Life of civic activist Mary Zervigon to be celebrated Saturday

Uptown resident and long-time philanthropist Mary Keller Zervigon, who died Aug. 27 at 83, will be memorialized and celebrated Saturday (Sept. 10). Throughout her lifetime in New Orleans, Zervigon was dedicated to serving her community. When Zervigon was inducted into the Tocqueville Society in 2018, Danae Columbus interviewed the Carrollton area resident for Uptown Messenger.

Former Mayor Moon Landrieu, a Carrollton native, dies at 92

Former Mayor Maurice “Moon” Landrieu died in his home Monday (Sept. 5) at 92. A life-long public servant at the city, state and federal levels, Landrieu was first elected to the state House of Representatives in 1960 before joining the City Council. After two terms as mayor, he served as secretary of Housing and Urban Development in the Carter administration and as a judge on the Louisiana 4th Circuit Court of Appeals. Landrieu, who grew up in the Carrollton area, is best known for integrating City Hall while leading the city from 1970 to 1978.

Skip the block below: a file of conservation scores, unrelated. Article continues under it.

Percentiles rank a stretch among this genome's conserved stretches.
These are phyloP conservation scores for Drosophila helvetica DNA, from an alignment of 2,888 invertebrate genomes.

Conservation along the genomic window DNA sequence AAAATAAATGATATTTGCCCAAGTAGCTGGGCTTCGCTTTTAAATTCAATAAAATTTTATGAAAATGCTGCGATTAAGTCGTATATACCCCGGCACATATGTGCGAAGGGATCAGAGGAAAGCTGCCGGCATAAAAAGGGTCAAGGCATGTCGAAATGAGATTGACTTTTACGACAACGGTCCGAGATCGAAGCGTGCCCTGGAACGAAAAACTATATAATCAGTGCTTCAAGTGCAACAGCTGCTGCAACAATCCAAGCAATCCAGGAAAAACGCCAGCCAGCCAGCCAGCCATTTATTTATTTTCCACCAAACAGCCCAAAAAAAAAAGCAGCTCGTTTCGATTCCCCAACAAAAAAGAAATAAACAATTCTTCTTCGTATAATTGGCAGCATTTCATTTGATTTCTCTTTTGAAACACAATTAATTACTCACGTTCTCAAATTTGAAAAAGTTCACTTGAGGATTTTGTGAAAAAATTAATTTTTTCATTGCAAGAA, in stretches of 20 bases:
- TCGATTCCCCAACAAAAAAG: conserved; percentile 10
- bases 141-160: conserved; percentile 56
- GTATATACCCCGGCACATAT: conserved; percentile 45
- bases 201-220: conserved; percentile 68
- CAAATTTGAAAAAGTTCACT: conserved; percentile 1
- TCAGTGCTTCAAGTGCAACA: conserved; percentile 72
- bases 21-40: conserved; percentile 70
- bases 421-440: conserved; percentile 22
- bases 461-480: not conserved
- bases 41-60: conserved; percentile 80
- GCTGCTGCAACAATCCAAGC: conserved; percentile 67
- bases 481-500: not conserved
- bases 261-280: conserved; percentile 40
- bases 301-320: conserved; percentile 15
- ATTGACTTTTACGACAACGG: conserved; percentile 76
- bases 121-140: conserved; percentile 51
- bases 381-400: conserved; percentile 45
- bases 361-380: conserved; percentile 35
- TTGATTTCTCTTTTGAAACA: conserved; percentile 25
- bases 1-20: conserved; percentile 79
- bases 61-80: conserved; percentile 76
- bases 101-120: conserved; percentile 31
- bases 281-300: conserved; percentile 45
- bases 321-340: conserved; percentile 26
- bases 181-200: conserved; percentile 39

Propeller announces 2022 Impact Accelerator Ventures (sponsored)

Propeller announces the 19 participants selected for its nationally recognized 2022 Impact Accelerator. This program catalyzes transformative social impact by supporting startup and growth entrepreneurs working to narrow disparities in community economic development, education, food, health and water. Our entrepreneurial community has endured disasters and challenges over the past several years. Forty percent of businesses do not reopen after disasters, another 25% fail in the year following a disaster, and 90% of small businesses fail within two years of disaster. At the onset of the pandemic, Black business ownership rates dropped 41% between February and April 2020.

Uptown VFW breaking ground to help support veterans in need

New Orleans’ sole remaining Veterans of Foreign Wars post is breaking the mold. In a city where every neighborhood once had a VFW hall, VFW 8973 on Lyons and Annunciation streets is New Orleans’ last. However, it may end up being a role-model for the organization’s national headquarters. Once nearly abandoned, the Uptown post, Nola VFW, has been revived by post-9/11 membership. Now it is growing so quickly it may require a second branch.